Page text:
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Movie review: 'Tamara Drewe'

Stephen Frears' new comedy features fine performances but doesn't hold together.

October 08, 2010|By Robert Abele, Special to the Los Angeles Times

Ah, to be in English farce. Rolling country hills, quaint farms and grazing cows might be the sun-dappled backdrop for "Tamara Drewe," but muddier passions and ill-timed tomfoolery are the driving engine of director Stephen Frears' latest, a verdant — if somewhat vacant — helping of sex and comedy.

Adapted by Moira Buffini from Posy Simmonds' plucky, bittersweet graphic novel, the film first introduces us to a few seemingly peaceful yet inwardly roiling characters in picturesque Ewedown: hack mystery novelist and not-so-secret philanderer Nicholas ( Roger Allam); his house-tending, career-managing wife Beth (Tamsin Greig), who runs their farm as a writers' retreat; strapping handyman Andy (Luke Evans), pining to reclaim a neighboring farm that his family sold to wealthy Londoners; and a schlumpy American academic (Bill Camp) waxing scholarly on Thomas Hardy.

In fact, it's Hardy's turbulent novel "Far From the Madding Crowd" to which "Tamara Drewe" gives a contemporary goosing. That love story's romance-hopping Bathsheba is now saucy siren Tamara ( Gemma Arterton), a successful journalist returning to Ewedown to wreak havoc among the men, and even the females: When she takes up with a flashy, petulant rock drummer ( Dominic Cooper), it sends two star-struck, spying teen girls — Jody (Jessica Barden) and Casey (Charlotte Christie) — into paroxysms of tabloid-fueled jealousy and clandestine mischief.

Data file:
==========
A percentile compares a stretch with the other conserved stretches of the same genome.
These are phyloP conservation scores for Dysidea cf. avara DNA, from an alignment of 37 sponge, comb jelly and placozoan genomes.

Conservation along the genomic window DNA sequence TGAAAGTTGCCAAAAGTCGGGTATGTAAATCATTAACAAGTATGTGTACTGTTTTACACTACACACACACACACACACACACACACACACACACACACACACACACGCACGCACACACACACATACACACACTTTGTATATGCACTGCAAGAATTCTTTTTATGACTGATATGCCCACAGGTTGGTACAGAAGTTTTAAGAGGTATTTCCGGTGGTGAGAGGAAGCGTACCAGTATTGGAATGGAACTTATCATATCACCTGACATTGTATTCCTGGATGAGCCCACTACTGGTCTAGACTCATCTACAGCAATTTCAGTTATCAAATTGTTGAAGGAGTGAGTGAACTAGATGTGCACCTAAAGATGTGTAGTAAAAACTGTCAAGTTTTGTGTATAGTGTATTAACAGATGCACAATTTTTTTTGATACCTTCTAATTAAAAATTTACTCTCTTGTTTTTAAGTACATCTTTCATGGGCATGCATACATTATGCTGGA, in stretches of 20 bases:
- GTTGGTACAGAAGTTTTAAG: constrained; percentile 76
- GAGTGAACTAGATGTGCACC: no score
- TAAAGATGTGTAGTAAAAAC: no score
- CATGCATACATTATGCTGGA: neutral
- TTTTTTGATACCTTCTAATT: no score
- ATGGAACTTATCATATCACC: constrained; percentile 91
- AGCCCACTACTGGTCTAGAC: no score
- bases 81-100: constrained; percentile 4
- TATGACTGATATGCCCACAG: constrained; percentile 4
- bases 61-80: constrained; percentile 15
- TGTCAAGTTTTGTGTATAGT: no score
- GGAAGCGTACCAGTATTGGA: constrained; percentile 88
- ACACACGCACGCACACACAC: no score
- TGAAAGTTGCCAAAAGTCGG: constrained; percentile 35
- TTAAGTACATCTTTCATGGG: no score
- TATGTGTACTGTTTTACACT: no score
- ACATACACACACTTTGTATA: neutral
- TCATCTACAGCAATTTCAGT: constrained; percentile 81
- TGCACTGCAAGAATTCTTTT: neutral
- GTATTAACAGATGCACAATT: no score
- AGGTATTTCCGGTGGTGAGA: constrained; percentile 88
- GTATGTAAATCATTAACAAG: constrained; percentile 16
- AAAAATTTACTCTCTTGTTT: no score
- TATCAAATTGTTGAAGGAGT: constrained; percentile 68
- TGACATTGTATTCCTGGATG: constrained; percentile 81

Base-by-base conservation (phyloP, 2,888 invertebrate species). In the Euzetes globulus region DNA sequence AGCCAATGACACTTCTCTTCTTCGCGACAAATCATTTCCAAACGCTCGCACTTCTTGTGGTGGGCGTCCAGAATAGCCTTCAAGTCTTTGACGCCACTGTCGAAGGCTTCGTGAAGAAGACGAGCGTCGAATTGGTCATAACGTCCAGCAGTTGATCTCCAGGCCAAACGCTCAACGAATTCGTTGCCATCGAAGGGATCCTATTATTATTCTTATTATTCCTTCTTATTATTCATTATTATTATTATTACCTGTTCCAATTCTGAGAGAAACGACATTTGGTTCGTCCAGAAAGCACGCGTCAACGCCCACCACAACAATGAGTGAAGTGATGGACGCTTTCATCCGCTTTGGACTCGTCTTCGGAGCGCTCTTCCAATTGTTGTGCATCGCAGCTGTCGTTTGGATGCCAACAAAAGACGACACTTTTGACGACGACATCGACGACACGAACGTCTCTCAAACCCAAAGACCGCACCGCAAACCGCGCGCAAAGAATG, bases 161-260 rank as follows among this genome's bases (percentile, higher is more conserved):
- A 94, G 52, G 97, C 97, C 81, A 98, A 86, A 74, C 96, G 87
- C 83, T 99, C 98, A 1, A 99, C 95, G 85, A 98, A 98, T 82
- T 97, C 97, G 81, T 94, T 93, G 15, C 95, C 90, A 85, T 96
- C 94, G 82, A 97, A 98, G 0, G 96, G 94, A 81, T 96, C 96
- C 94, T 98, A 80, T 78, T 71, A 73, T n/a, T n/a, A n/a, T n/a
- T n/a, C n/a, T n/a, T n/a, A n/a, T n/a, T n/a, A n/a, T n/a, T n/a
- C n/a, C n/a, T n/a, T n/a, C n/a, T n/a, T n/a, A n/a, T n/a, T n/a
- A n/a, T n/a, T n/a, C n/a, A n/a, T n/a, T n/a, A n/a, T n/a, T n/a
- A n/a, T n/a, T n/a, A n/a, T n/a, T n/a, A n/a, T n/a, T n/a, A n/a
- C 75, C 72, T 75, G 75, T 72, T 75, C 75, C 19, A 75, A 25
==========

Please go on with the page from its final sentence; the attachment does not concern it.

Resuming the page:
As swiftly paced, alluringly photographed (by Ben Davis) and rollickingly performed as it all is, the problem of "Tamara Drewe" is that for all its larkish jabs at the emotionally destructive impulses of distracted bourgeois weekenders, the movie feels like something dabbled in, as opposed to thought through. And when Frears isn't aiming his full emotional intelligence toward material — as with, say, "The Queen" and "My Beautiful Laundrette" — he begins to lean heavily on condescension and generic slickness (hello, "Mrs. Henderson Presents").

His actor favoritism is all too apparent too, and it turns what should have been a romp into an awkward mixer. Pushed toward pompous caricature early on, Allam flounders later when needed to be taken seriously. Arterton's dazzling carnal forthrightness in the first half, meanwhile, simply disappears in the second when the story's ripples widen and Frears seems more interested in making a movie about profanely delusional pot-stirrer Jody. Barden is an eyes-on-me dynamo, but the character's antagonistic antics seem more worrisome than cheeky.

It all leaves "Drewe" and its often jarring turns of motivation and tone — a maliciously sent (but plot-convenient) e-mail, Tamara's inexplicable bed partners and a third-act death — feeling haphazard and cartoony, and the whole thing more a vibrant mess than something comically disarming.

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